Public trust is the currency of the nonprofit sector. The public’s belief that nonprofits will “do the right thing” is one of the central reasons the sector exists. Communities have relied upon nonprofits to provide trusted sources of information, life-sustaining services, environmental stewardship, and places of refuge for centuries. In today’s highly polarized environment, understanding and managing trust has never been more important for organizations to own their license to operate, lead, and succeed. Given the outsized importance of trust, it is imperative to assess the status of that trust and how the sector can strengthen its most valuable asset.
Independent Sector, in partnership with Edelman Intelligence, has begun what we hope to be an annual series of surveys to explore the nuances of trust in American nonprofit and philanthropic organizations. Building on Independent Sector’s four decades of bringing together the charitable community for the common good and Edelman Intelligence’s experience studying trust in both the global and US context, we set out to conduct two national surveys, each of 3,000 American adults ages 18+ , to assess general population trust in the sector (philanthropy and nonprofits) and uncover the factors that drive trust in the sector.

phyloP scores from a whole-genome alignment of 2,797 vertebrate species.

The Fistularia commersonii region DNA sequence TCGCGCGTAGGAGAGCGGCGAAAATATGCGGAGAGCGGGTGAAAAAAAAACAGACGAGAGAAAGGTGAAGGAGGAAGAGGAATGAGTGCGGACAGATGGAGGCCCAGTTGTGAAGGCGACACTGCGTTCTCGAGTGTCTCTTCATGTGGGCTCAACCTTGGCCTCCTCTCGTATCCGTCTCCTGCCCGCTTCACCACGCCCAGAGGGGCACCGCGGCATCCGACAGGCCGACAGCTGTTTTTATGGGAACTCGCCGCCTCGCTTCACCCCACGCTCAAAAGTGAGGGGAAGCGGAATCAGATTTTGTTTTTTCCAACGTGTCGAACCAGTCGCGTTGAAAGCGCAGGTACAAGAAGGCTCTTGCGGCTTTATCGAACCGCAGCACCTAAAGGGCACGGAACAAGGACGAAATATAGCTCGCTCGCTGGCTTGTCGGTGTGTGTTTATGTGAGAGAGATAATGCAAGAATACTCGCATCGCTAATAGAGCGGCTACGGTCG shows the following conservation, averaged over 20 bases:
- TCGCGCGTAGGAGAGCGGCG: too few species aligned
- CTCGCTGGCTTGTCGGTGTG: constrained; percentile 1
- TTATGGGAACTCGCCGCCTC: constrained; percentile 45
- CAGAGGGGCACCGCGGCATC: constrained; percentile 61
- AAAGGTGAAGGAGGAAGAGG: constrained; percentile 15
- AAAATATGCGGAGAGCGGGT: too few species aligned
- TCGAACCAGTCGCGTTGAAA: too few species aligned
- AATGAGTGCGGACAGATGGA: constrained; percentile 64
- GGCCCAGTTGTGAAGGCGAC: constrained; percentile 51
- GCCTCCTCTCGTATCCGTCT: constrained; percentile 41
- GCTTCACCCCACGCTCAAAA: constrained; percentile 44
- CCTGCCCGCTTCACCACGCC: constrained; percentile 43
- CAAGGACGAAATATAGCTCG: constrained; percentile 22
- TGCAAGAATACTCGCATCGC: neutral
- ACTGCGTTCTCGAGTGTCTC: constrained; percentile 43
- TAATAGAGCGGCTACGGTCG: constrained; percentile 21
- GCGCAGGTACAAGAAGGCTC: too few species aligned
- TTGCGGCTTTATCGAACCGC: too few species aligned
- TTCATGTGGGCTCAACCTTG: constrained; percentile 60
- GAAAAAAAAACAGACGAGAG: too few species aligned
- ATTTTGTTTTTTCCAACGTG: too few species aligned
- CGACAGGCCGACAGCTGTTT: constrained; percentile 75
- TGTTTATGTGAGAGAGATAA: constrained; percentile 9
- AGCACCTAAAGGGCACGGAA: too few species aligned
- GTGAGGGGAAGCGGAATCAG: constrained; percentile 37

These trust survey findings, in addition to being reported in the following document, are par of Independent Sector’s annual Health of the U.S. Nonprofit Sector report.
There is broad trust in nonprofits, except among underserved communities.
And yet, people of color reported high levels of trust in the nonprofit sector than 10 years ago.
There is uncertainty about the sector’s direction.
Despite overall high levels of trust in the sector, people are unsure about its direction and believe everyday people are best positioned to make change.
Personal familiarity drives trust.
Seventy-three percent of respondents report familiarity is a key driver in building trust in a given nonprofit.
Civic engagement has a reciprocal relationship with trust.
Survey findings introduce the prospect that there may be reciprocal relationships between activities like voting, trust, and giving.
The ability to demonstrate impact and emphasize mission and values builds trust in organizations.
Organizations must focus on showcasing impact and demonstrate their mission for the public to develop greater levels of trust.